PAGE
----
Senators also gave a 39-0 thumbs up to LB 91 introduced by Omaha Senator Robert Hilkemann. When a baby is born, state law requires a number of new-born screening tests to be performed. Last year, 27,000 newborns were screened and 58 were identified with a metabolic or genetic diseases. Early detection is essential to the best health out-comes for these children. The bill would update the definition of metabolic diseases, defines pharmaceutically manufactured foods as those that are chemically synthesized or processed for the treatment of inborn errors in metabolism, adds three more diseases to the screening panel, and sets a limit of no more than $20 on the Department of Health and Human Services.
Senator Patty Pansing-Brooks of Lincoln was successful in getting first round approval of LB 289. This bill would increase penalties for a number of crimes, including pandering and human trafficking for labor or sexual exploitation. The senator stated that this bill would send a strong message to those engaged in trafficking that Nebraska will no longer tolerate inhuman treatment of our people. The bill increases the penalty for pandering or trafficking of an adult from a Class III to a Class II felony, punishable by 1 to 50 years in prison. The bill imposes even stronger penalties for sex trafficking offenses involving a minor. Some senators raised concerns that the bill may inadvertently catch people who have no knowledge that the person may be a victim of sex-trafficking victim. For instance, a patron who tips an exotic dancer has no idea if the person is a victim or not. Another issue would be a prosecutor who may threaten a trafficking offense to coerce a confession. Senator Pansing-Brooks offered to work with senators who had concerns about the language. The bill advanced to select file 42-0.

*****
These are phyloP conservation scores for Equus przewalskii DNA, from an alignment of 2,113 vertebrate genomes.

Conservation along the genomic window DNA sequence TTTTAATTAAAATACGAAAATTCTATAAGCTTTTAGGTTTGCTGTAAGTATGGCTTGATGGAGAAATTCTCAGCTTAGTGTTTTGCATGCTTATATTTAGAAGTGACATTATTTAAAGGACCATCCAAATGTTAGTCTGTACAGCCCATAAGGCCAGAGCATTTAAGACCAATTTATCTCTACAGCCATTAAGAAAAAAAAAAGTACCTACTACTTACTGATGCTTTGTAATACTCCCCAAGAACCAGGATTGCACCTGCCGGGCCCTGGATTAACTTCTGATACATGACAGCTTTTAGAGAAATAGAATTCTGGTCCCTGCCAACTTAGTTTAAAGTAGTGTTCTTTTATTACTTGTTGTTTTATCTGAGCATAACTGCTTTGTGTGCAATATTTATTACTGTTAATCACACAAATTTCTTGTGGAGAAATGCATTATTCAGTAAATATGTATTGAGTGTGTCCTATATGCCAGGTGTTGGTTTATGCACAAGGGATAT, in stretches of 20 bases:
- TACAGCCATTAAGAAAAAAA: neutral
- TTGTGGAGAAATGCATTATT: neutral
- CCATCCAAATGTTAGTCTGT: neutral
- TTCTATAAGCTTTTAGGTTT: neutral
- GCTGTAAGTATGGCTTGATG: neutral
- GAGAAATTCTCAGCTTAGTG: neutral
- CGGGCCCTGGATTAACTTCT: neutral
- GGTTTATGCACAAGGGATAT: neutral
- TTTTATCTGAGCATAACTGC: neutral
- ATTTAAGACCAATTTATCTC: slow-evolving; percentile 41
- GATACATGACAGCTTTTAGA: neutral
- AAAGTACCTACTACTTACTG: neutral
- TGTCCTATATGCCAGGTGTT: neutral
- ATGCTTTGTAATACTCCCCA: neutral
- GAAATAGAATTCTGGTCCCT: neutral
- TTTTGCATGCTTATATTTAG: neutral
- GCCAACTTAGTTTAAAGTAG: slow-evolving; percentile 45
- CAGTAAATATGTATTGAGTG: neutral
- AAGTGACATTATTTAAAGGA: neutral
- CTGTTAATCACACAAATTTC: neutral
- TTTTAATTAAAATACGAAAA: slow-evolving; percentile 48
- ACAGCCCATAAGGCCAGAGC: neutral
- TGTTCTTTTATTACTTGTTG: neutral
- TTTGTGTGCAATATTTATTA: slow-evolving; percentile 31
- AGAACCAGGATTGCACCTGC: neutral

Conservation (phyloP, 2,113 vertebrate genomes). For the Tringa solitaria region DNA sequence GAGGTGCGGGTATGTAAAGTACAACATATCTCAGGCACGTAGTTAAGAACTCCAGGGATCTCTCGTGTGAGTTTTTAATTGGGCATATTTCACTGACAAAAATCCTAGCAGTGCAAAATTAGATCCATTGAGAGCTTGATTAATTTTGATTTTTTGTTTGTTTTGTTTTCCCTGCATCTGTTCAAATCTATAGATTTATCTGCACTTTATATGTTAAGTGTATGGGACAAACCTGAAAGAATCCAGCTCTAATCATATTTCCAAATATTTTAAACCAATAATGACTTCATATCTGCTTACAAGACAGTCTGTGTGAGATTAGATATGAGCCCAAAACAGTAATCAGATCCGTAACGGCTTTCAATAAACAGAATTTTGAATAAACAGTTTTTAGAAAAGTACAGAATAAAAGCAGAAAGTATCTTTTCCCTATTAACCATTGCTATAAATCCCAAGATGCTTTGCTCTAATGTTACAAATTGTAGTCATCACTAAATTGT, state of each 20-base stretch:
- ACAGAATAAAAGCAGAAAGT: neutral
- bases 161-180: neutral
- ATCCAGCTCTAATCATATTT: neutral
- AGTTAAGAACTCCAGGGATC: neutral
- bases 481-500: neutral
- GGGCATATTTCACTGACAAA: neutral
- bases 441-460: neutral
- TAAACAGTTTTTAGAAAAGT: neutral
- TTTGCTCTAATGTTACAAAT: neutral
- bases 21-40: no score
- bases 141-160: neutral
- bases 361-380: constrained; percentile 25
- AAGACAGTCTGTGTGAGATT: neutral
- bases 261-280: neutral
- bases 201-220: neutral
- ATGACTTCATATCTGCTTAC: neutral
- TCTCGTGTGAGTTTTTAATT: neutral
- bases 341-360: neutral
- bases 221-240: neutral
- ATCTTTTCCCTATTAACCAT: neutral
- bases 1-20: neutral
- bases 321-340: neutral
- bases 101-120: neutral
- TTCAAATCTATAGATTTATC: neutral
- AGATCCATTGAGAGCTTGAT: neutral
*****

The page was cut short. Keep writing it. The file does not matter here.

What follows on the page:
Two of my bills easily advanced to the second round of debate last week. LB 122, which I prioritized for Sen. Pansing-Brooks, helps assure visitation of elders in care; LB 225 as amended includes my bill (LB 298) to give normalcy to children in licensed care facilities.